MONCKS CORNER -- Berkeley County Supervisor Dan Davis, who essentially won another four years in office in Tuesday's Republican primary runoff, says he's hoping for less feuding on council next term.
His critics say that's entirely up to Davis.
"I am really hopeful that those council members with whom we have a contentious relationship will realize we were all elected to do things for the benefit of our citizens who elected us," Davis said Wednesday.
Davis received 56 percent of the votes in the runoff against U.S. Rep. Henry Brown.
Davis' supporters say much of the bad blood is residual from his contentious campaign against longtime Supervisor Jim Rozier, whom Davis ousted four years ago.
"I think there are some elements of that, but that was four years ago," Davis said. "I would really just hope those feelings can be put aside. I feel we've accomplished some good things, despite the contentiousness."
Rozier, who has largely avoided the spotlight since his defeat, scoffed at the idea that he's still a factor in Berkeley County politics.
"There are no hard feelings from Jim Rozier," he said Wednesday. "If somebody's got hard feelings, it's probably because they don't like the government they have now. It doesn't have anything to do with me. Jim Rozier doesn't have a camp. There is no Jim Rozier camp. I don't even meet with all these people."
When asked if he gave Brown any advice during his unsuccessful campaign to oust Davis, Rozier said, "I give free advice to anybody who asks for it."
Brown didn't return a phone message asking for comment Wednesday.
Councilmen Dennis Fish and Tim Callanan have been two of Davis' most vocal critics. They say their opposition has nothing to do with Rozier.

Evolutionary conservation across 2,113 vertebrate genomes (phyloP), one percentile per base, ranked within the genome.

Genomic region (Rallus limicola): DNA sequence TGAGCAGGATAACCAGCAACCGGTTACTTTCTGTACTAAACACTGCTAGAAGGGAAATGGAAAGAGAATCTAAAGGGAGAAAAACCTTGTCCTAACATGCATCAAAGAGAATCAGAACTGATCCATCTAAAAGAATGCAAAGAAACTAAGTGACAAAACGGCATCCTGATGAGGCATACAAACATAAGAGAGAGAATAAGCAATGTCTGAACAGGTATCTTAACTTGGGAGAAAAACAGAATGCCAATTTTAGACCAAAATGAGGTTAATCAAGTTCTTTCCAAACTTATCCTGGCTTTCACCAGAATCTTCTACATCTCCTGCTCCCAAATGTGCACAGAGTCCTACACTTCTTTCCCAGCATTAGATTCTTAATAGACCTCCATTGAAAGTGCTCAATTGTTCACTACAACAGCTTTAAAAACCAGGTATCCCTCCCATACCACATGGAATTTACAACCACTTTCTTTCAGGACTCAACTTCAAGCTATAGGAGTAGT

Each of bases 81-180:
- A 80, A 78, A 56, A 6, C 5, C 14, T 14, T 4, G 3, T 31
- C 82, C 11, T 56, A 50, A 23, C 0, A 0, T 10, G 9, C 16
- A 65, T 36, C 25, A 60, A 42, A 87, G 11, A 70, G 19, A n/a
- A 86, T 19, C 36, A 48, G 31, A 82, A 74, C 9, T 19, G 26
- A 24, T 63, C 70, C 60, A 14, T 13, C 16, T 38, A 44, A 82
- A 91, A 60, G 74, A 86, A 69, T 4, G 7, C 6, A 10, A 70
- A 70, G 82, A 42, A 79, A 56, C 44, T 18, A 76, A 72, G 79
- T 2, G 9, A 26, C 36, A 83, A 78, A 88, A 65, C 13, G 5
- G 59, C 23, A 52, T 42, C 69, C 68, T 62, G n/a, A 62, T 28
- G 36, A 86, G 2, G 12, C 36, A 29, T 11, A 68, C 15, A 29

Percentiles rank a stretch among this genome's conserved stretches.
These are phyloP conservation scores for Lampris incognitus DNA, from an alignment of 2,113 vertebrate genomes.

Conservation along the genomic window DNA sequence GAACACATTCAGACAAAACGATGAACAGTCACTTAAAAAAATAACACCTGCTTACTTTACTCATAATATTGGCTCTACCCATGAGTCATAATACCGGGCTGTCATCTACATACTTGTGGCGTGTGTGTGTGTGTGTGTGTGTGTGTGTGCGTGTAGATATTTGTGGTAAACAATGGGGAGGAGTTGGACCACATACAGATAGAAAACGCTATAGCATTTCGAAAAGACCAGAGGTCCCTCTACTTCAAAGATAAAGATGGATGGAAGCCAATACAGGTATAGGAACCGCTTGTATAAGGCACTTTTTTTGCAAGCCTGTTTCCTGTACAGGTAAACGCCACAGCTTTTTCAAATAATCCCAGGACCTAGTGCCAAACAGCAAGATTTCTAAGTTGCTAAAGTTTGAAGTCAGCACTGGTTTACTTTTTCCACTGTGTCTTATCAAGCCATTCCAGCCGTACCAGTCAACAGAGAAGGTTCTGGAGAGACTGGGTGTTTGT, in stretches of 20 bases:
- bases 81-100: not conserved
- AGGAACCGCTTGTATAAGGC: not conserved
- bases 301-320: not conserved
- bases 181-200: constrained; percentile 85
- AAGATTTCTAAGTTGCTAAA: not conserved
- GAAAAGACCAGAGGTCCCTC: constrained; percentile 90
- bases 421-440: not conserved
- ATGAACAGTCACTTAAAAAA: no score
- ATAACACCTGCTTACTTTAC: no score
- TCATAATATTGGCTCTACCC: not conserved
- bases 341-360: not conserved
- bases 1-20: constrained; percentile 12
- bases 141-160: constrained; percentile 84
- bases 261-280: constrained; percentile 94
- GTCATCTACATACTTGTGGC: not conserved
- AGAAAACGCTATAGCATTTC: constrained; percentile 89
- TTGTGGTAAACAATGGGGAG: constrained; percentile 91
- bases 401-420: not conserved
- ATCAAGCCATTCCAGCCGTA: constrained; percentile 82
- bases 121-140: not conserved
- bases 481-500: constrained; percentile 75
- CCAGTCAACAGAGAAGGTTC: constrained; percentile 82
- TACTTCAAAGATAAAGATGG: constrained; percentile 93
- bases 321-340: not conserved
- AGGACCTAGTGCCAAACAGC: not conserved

"That has zero credibility," Callanan said. "Anybody who says that is trying to obfuscate things where they don't have to pay attention to the issues. I have no hard feelings about the Rozier-Davis election. Its quite frankly bunk."
He said he will continue to oppose Davis when he doesn't agree with how he's spending money.
"I think people can still expect me to go out there and fight for the things that I believe," Callanan said. "It is 100 percent ideology -- lower taxes and less government."
Fish and Callanan have been trying to cut $2.4 million in sales-tax rebate money out of Davis' budget proposal. Davis said he prepared the budget at council's direction and is willing to drop the sales-tax money, which originally was designated to lower residents' property-tax bills, if council gives him some alternative figures.
The budget is up for final approval Monday. Last week, Davis suggested council put the budget on hold and schedule a workshop to look at alternatives.
"We'll see what happens Monday night," said Fish, who has been drafting an alternate budget that does not include the sales-tax rebate money. "We'll see if he goes with his promise to hold a workshop and accepts the cuts I've made. It depends on him. I do know this, it cannot continue the next four years like it has."
Davis faces no Democratic opposition in the Nov. 2 general election.